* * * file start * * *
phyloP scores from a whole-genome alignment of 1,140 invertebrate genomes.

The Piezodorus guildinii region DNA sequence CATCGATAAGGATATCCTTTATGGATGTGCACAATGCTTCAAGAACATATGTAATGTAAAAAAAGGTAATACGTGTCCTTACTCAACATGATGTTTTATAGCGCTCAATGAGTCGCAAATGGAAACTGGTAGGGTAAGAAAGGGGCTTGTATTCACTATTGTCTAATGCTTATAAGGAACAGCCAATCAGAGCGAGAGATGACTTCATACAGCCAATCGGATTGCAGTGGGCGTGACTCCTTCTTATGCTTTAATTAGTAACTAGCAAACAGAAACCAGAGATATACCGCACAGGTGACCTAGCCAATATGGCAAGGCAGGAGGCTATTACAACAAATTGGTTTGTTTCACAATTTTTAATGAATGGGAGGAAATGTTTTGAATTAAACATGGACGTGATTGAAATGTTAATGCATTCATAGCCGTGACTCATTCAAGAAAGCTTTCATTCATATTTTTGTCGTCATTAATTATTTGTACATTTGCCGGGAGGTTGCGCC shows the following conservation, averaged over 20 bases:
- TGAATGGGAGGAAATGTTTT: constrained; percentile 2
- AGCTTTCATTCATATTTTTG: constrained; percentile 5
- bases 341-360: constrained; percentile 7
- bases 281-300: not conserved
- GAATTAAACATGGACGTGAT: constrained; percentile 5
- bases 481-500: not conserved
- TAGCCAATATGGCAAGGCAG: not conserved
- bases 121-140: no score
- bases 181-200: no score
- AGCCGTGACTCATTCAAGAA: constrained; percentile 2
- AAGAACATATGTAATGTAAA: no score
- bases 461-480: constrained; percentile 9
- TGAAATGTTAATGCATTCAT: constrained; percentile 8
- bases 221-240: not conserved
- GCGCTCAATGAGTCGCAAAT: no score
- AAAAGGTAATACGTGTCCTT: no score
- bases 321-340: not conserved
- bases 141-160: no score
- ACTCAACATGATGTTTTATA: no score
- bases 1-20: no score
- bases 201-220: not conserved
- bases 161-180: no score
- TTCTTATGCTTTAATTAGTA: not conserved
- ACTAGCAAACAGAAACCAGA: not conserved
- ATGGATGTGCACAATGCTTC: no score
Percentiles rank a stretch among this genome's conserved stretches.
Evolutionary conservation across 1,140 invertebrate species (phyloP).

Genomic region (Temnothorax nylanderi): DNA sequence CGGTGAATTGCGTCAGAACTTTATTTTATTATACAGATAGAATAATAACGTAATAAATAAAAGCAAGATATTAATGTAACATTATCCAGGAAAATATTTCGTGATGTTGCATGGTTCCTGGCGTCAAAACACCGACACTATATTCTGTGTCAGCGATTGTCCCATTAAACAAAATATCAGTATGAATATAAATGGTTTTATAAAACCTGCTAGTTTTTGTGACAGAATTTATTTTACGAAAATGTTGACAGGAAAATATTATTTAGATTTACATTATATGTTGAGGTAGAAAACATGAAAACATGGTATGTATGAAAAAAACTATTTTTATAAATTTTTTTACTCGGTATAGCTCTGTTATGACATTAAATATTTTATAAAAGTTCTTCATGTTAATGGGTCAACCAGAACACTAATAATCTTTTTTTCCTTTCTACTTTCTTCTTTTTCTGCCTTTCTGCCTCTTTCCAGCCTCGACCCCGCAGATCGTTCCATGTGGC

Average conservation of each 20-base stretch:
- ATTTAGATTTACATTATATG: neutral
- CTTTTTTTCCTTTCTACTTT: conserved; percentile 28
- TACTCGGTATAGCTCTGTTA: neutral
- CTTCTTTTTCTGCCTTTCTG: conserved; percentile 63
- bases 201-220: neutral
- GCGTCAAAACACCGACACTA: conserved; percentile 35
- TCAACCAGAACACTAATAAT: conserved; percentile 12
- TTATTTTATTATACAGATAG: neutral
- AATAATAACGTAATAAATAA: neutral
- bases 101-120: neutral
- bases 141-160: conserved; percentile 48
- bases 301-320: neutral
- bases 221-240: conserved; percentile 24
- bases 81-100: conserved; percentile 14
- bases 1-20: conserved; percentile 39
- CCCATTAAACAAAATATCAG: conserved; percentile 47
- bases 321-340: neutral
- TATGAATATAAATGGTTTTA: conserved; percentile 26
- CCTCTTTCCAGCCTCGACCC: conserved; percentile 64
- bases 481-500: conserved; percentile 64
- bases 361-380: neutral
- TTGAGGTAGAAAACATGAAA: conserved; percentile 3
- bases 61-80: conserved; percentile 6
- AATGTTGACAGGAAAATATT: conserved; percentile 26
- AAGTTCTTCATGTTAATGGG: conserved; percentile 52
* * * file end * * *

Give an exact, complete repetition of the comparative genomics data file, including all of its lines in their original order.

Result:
phyloP scores from a whole-genome alignment of 1,140 invertebrate genomes.

The Piezodorus guildinii region DNA sequence CATCGATAAGGATATCCTTTATGGATGTGCACAATGCTTCAAGAACATATGTAATGTAAAAAAAGGTAATACGTGTCCTTACTCAACATGATGTTTTATAGCGCTCAATGAGTCGCAAATGGAAACTGGTAGGGTAAGAAAGGGGCTTGTATTCACTATTGTCTAATGCTTATAAGGAACAGCCAATCAGAGCGAGAGATGACTTCATACAGCCAATCGGATTGCAGTGGGCGTGACTCCTTCTTATGCTTTAATTAGTAACTAGCAAACAGAAACCAGAGATATACCGCACAGGTGACCTAGCCAATATGGCAAGGCAGGAGGCTATTACAACAAATTGGTTTGTTTCACAATTTTTAATGAATGGGAGGAAATGTTTTGAATTAAACATGGACGTGATTGAAATGTTAATGCATTCATAGCCGTGACTCATTCAAGAAAGCTTTCATTCATATTTTTGTCGTCATTAATTATTTGTACATTTGCCGGGAGGTTGCGCC shows the following conservation, averaged over 20 bases:
- TGAATGGGAGGAAATGTTTT: constrained; percentile 2
- AGCTTTCATTCATATTTTTG: constrained; percentile 5
- bases 341-360: constrained; percentile 7
- bases 281-300: not conserved
- GAATTAAACATGGACGTGAT: constrained; percentile 5
- bases 481-500: not conserved
- TAGCCAATATGGCAAGGCAG: not conserved
- bases 121-140: no score
- bases 181-200: no score
- AGCCGTGACTCATTCAAGAA: constrained; percentile 2
- AAGAACATATGTAATGTAAA: no score
- bases 461-480: constrained; percentile 9
- TGAAATGTTAATGCATTCAT: constrained; percentile 8
- bases 221-240: not conserved
- GCGCTCAATGAGTCGCAAAT: no score
- AAAAGGTAATACGTGTCCTT: no score
- bases 321-340: not conserved
- bases 141-160: no score
- ACTCAACATGATGTTTTATA: no score
- bases 1-20: no score
- bases 201-220: not conserved
- bases 161-180: no score
- TTCTTATGCTTTAATTAGTA: not conserved
- ACTAGCAAACAGAAACCAGA: not conserved
- ATGGATGTGCACAATGCTTC: no score
Percentiles rank a stretch among this genome's conserved stretches.
Evolutionary conservation across 1,140 invertebrate species (phyloP).

Genomic region (Temnothorax nylanderi): DNA sequence CGGTGAATTGCGTCAGAACTTTATTTTATTATACAGATAGAATAATAACGTAATAAATAAAAGCAAGATATTAATGTAACATTATCCAGGAAAATATTTCGTGATGTTGCATGGTTCCTGGCGTCAAAACACCGACACTATATTCTGTGTCAGCGATTGTCCCATTAAACAAAATATCAGTATGAATATAAATGGTTTTATAAAACCTGCTAGTTTTTGTGACAGAATTTATTTTACGAAAATGTTGACAGGAAAATATTATTTAGATTTACATTATATGTTGAGGTAGAAAACATGAAAACATGGTATGTATGAAAAAAACTATTTTTATAAATTTTTTTACTCGGTATAGCTCTGTTATGACATTAAATATTTTATAAAAGTTCTTCATGTTAATGGGTCAACCAGAACACTAATAATCTTTTTTTCCTTTCTACTTTCTTCTTTTTCTGCCTTTCTGCCTCTTTCCAGCCTCGACCCCGCAGATCGTTCCATGTGGC

Average conservation of each 20-base stretch:
- ATTTAGATTTACATTATATG: neutral
- CTTTTTTTCCTTTCTACTTT: conserved; percentile 28
- TACTCGGTATAGCTCTGTTA: neutral
- CTTCTTTTTCTGCCTTTCTG: conserved; percentile 63
- bases 201-220: neutral
- GCGTCAAAACACCGACACTA: conserved; percentile 35
- TCAACCAGAACACTAATAAT: conserved; percentile 12
- TTATTTTATTATACAGATAG: neutral
- AATAATAACGTAATAAATAA: neutral
- bases 101-120: neutral
- bases 141-160: conserved; percentile 48
- bases 301-320: neutral
- bases 221-240: conserved; percentile 24
- bases 81-100: conserved; percentile 14
- bases 1-20: conserved; percentile 39
- CCCATTAAACAAAATATCAG: conserved; percentile 47
- bases 321-340: neutral
- TATGAATATAAATGGTTTTA: conserved; percentile 26
- CCTCTTTCCAGCCTCGACCC: conserved; percentile 64
- bases 481-500: conserved; percentile 64
- bases 361-380: neutral
- TTGAGGTAGAAAACATGAAA: conserved; percentile 3
- bases 61-80: conserved; percentile 6
- AATGTTGACAGGAAAATATT: conserved; percentile 26
- AAGTTCTTCATGTTAATGGG: conserved; percentile 52